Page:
It's an encounter which has led to a small village in West Lothian being dubbed 'the West Lothian twilight zone'.
When forestry worker Robert Taylor took his dog out for a winter stroll in Dechmont woods 40-years-ago he couldn't have known how significant a morning it would turn out to be. The experience he claims to have had that day still generates debate and discussion in households throughout across the country, and further afield, to this day. Key to the whole debate is one question - do you believe in aliens?
Those who answer yes, or not sure, will likely be fascinated by Taylor's story. Those who are less convinced are perhaps more likely to be sceptical.
So, what actually happened? Well, basically, he claims to have come face-to-face with aliens. It was 9 November 1979 and after parking his truck near to Dechmont Law and entering the woods with his dog he reported seeing a large "flying dome" hovering above the forest floor. He described it as being made from a dark metallic material with a rough texture. It also had an outer rim with small propellers. As he approached, no doubt more than a little curious, two spheres dropped down - and what happened next is slightly terrifying.
He says that the spheres started forcefully dragging him towards the dome, their protruding spikes hooking on to his trousers, and, after smelling a strong acid scent, he choked and eventually lost consciousness. When he came round he was lying face-down on the grass with his dog nearby, although the strange objects had disappeared. He found that he couldn't speak, his legs were in pain and when he returned to his truck it wouldn't start, so he had to walk back to Livingston. When he returned home his wife was concerned at the state he was in. He appeared dishevelled and his clothes were torn.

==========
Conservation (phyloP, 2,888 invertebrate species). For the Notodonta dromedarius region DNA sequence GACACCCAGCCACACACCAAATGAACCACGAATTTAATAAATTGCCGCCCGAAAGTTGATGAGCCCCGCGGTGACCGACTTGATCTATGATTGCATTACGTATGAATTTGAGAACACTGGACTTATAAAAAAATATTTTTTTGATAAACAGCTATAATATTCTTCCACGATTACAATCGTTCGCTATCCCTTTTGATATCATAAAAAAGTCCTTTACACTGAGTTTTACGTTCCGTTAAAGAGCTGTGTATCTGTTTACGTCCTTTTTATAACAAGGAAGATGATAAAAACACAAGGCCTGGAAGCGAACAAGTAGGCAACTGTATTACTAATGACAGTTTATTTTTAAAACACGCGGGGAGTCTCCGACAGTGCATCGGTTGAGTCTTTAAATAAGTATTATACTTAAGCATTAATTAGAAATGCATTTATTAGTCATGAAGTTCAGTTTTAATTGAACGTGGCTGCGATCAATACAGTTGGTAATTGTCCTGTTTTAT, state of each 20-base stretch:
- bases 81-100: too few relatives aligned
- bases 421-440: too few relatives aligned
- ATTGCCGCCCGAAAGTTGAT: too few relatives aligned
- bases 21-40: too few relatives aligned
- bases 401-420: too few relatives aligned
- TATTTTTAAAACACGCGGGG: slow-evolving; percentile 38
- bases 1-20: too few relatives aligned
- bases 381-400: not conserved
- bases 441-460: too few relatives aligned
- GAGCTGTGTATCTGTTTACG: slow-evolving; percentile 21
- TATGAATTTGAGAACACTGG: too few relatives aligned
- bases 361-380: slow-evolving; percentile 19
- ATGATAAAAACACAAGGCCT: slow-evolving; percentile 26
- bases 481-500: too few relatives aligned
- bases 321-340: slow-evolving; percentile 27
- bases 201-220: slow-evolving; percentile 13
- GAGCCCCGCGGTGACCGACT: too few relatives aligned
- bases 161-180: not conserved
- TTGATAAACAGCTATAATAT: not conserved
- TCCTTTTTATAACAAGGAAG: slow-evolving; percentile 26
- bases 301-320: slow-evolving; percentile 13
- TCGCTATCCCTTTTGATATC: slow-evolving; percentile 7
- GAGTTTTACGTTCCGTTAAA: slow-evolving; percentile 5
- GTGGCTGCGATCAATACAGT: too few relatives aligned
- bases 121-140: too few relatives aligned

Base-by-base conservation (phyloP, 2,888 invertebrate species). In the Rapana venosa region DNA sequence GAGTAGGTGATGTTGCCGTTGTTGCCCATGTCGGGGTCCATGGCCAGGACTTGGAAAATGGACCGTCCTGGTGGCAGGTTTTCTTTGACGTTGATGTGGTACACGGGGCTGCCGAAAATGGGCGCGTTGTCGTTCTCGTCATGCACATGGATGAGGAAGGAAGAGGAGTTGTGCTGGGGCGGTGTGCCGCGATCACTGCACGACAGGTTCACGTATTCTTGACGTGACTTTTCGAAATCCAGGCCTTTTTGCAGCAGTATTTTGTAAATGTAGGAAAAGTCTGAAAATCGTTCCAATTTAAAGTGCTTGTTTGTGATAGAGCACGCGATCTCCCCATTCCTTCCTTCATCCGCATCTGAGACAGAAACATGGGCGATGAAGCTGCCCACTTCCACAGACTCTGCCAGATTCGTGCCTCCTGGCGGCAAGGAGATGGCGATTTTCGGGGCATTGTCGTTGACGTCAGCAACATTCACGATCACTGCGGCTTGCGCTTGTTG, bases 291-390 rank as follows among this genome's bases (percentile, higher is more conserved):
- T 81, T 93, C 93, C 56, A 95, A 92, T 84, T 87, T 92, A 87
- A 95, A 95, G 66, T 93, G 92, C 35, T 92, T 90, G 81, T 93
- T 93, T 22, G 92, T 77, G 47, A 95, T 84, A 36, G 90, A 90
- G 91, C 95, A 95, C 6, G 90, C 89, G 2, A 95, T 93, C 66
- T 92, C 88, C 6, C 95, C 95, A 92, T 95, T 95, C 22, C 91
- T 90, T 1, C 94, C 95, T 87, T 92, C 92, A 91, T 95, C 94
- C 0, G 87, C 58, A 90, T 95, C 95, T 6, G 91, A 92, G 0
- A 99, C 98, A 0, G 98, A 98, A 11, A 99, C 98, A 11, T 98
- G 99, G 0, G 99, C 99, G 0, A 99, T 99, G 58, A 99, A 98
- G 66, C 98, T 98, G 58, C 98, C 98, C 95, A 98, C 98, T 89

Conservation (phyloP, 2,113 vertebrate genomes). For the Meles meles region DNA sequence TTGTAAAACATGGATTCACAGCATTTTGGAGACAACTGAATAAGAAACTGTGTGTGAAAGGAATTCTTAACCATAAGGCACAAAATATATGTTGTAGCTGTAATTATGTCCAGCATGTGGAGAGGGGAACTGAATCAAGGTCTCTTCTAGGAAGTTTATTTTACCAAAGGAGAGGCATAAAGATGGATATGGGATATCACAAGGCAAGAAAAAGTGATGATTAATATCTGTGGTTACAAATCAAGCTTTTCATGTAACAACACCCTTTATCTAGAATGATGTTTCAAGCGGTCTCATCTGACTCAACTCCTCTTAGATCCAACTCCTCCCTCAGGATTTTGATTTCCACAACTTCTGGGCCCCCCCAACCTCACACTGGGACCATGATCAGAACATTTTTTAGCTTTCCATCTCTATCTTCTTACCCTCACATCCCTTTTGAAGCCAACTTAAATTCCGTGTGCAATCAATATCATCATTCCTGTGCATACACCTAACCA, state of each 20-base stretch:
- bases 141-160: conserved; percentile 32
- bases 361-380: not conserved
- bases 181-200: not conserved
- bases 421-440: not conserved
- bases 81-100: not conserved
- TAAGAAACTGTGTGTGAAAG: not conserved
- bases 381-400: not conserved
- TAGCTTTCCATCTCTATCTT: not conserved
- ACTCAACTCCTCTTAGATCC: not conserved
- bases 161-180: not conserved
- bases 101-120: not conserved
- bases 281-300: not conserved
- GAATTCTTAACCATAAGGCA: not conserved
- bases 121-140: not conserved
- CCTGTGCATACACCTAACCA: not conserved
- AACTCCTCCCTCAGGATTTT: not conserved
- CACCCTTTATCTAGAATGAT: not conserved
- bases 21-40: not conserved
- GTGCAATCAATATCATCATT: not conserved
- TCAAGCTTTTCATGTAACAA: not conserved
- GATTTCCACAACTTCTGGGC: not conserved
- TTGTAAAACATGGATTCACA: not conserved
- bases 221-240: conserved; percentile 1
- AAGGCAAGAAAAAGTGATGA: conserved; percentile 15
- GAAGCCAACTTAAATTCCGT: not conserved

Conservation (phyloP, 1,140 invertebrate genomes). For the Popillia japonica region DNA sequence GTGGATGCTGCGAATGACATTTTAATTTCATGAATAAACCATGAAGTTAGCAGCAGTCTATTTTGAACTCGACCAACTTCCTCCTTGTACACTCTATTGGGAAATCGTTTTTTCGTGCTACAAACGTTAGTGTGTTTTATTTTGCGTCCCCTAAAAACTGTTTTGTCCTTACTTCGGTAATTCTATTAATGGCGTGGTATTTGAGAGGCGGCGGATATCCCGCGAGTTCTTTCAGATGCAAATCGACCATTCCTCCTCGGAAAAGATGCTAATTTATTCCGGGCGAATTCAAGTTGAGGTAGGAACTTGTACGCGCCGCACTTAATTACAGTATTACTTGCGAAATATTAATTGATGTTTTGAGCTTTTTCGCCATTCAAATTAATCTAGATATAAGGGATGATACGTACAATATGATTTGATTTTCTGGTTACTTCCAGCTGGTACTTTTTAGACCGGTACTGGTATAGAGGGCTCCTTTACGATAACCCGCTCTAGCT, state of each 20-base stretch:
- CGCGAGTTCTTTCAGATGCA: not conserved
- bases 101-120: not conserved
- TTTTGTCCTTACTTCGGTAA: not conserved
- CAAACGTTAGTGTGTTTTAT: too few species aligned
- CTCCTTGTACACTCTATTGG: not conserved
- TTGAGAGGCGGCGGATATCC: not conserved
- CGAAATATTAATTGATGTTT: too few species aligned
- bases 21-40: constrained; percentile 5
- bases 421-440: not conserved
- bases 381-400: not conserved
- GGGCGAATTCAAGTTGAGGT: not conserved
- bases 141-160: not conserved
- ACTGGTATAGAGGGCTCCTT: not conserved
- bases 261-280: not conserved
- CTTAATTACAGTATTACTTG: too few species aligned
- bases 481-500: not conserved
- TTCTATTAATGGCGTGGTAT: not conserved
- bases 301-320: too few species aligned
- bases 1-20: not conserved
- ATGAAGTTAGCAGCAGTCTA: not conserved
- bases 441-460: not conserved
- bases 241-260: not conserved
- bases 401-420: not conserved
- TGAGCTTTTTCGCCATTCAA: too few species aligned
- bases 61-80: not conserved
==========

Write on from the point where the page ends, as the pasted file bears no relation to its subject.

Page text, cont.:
The Police were contacted and returned to the scene with him, where they found strange marks in the soil beneath where the craft was said to have been hovering. They also determined it was likely his clothes had been ripped by a sharp, upward pull. They would later record the matter as an assault. Many believe that this is one of the only ever examples of an alien sighting becoming subject to a criminal investigation.
Many people were sceptical of Taylor's account and believe there is another explanation for what happened that day - with some suggesting a form of epileptic fit and hallucination to be the answer. However, as reported in the West Lothian Courier last year, he was believed by many to be a credible and reliable witness - and he never sought publicity. And while he sadly passed away in 2007 his story will live on long into the future. Especially as last year bosses at West Lothian Council decided to erect a new information board at the 66-hectare woodland site to provide more information.
Stuart MacDonald, Taylor's apprentice at the time, was present at the unveiling of the plaque. Executive councillor for the environment Tom Conn told the West Lothian Courier last year: "The Dechmont Woods Encounter is Scotland's most famous alleged UFO incident, and has featured in a number of books and TV programmes. "The information board will help visitors to Dechmont Law find the exact location of the encounter, as well as give details of Mr Taylor's report of the incident." The area, which is managed by West Lothian Council, is often busy with joggers and dog walkers.
While nothing similar is believed to have been witnessed since, the West Lothian twilight zone remains the site of one of the most famous alien encounters in recent times.